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Real stories

Stories and contributions from the people who access and help out at St Kilda Gatehouse.




If I knew then...

Street Life


A Turning Point


Amy's Story

Remembering My Friend

My story


Volunteer Profile



A story from the Centre in St Kilda, May 2014

Anna came out of jail with nothing. She knew she could come to Gatehouse for support, some clothing, food and toiletries to keep her going. We were also able to refer her to housing services.  



A story from the Centre in St Kilda, March 2014

Beth has moved away from the street scene. Recently she found out her ex-partner had died and was distraught that she didn’t have a photo of him. This is common for those on the street. Something we take for granted are the albums of photos we have of our loved ones. The first place Beth came to was Gatehouse. We take a lot of photos and were able to provide one for her. The comfort we saw it provide was humbling. We will be organising a memorial for her ex-partner, and assist Beth in organising a plaque to place in a church that had meaning for him.



June 2014

Georgina has been on the streets for some time and gives the impression of being strong and tough. Georgina has been couch-surfing for 22 months since the break-up of her relationship. Lately she has been into Gatehouse in tears, feeling overwhelmed with her lack of stability and inability to ‘get it together’.  Gatehouse put in touch with housing services and assisted her in the process of finding a place to stay. It says a lot about the trust she has in Gatehouse that she was able to open up to us.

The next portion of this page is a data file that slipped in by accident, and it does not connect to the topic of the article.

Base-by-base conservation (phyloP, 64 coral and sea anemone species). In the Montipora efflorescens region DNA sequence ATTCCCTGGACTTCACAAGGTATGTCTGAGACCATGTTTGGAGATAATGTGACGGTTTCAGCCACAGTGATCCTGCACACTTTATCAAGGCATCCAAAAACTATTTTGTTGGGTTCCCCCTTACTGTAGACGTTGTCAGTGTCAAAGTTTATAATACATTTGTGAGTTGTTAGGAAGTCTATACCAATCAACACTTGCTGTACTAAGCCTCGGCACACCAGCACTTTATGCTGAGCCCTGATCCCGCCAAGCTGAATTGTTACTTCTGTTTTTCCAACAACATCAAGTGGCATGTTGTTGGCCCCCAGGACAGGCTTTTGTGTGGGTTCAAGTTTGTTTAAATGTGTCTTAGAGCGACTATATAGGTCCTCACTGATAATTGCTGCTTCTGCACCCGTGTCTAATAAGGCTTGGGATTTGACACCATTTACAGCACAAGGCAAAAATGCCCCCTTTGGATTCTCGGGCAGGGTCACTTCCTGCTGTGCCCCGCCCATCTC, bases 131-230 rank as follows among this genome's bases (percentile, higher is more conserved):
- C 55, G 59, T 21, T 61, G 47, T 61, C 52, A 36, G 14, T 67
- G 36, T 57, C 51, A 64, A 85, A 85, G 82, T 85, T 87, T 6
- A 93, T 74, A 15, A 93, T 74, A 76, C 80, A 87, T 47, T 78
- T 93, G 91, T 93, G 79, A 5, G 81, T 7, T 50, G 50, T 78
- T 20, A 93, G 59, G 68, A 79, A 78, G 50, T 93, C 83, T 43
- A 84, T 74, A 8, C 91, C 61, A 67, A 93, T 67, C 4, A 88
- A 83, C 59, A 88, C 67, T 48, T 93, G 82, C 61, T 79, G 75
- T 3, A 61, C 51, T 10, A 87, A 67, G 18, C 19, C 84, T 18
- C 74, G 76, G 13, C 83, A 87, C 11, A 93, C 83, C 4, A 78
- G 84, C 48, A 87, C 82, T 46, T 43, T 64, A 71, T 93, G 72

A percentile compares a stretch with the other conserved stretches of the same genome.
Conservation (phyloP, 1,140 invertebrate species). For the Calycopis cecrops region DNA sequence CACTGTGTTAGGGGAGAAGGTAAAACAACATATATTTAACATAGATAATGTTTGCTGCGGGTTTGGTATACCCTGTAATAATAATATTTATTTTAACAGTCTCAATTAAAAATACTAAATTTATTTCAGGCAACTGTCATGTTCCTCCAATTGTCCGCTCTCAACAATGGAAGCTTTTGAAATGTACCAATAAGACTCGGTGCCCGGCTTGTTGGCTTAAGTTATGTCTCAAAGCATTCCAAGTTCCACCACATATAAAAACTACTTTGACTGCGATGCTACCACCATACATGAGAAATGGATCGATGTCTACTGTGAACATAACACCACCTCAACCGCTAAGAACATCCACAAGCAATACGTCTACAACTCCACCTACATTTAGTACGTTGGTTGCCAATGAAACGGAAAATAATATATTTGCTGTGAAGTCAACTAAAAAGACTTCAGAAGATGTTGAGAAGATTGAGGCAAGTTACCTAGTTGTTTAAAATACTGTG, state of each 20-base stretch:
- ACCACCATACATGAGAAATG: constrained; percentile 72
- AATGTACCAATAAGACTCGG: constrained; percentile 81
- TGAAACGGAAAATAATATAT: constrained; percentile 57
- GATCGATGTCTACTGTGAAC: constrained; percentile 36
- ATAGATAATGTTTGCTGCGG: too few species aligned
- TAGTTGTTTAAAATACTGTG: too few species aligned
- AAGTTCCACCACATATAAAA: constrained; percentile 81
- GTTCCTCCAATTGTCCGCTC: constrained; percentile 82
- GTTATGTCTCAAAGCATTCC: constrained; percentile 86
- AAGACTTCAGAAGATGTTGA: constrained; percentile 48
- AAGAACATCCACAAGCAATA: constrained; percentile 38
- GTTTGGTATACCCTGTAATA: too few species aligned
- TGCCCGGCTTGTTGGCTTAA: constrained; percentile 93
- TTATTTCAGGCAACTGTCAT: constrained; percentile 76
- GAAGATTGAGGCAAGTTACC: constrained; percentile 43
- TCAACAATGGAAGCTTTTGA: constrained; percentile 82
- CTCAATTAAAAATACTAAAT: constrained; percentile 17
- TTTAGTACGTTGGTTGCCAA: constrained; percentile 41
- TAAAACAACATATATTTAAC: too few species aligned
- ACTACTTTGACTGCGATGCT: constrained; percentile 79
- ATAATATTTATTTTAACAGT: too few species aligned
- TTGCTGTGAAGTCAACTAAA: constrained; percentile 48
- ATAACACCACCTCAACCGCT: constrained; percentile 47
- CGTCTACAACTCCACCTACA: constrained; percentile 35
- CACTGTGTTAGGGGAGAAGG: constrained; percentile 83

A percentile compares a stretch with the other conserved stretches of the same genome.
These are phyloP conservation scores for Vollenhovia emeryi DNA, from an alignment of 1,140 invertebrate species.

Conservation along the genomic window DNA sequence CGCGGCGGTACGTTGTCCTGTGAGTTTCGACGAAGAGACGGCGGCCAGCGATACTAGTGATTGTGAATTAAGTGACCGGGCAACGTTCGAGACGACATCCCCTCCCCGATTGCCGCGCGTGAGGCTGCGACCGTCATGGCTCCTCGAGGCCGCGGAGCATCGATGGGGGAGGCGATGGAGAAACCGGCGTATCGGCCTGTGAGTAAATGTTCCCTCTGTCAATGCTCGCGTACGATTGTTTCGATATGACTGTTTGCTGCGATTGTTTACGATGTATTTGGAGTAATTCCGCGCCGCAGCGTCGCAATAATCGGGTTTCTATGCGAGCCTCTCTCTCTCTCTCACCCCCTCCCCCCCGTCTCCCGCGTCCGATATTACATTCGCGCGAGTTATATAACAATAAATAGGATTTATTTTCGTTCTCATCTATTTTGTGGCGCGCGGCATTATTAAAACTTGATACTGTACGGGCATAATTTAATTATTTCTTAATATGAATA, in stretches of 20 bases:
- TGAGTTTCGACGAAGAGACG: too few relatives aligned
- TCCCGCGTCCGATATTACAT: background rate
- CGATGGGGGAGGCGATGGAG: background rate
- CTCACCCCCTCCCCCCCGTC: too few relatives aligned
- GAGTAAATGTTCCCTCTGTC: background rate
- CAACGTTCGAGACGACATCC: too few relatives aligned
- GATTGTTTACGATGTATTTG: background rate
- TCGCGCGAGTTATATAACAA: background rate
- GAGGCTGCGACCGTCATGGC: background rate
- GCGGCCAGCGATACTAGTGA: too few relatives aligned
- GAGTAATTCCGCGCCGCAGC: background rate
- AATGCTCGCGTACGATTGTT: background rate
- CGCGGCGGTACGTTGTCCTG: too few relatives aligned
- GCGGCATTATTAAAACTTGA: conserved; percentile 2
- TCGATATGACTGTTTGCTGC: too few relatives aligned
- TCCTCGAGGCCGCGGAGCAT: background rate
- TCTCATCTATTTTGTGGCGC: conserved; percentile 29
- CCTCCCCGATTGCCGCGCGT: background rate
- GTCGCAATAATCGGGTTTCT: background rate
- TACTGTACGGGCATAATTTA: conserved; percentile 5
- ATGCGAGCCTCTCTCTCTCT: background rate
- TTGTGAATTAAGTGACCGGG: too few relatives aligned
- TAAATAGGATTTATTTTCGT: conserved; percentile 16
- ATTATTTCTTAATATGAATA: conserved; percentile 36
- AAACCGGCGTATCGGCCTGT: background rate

If I knew then...

If I knew then what I know now.... 1 May 2013

Every Thursday night St Kilda Gatehouse serves BBQ sausages, burgers and salads to the members of the community we support. Volunteers join us and we congregate, stretched out on our comfy couches, to eat and chat in a rare “down” time – a chance to kick back and relax. It is a safe and warm environment, which is conducive to good conversation for all - clients, staff and volunteers. And we talk!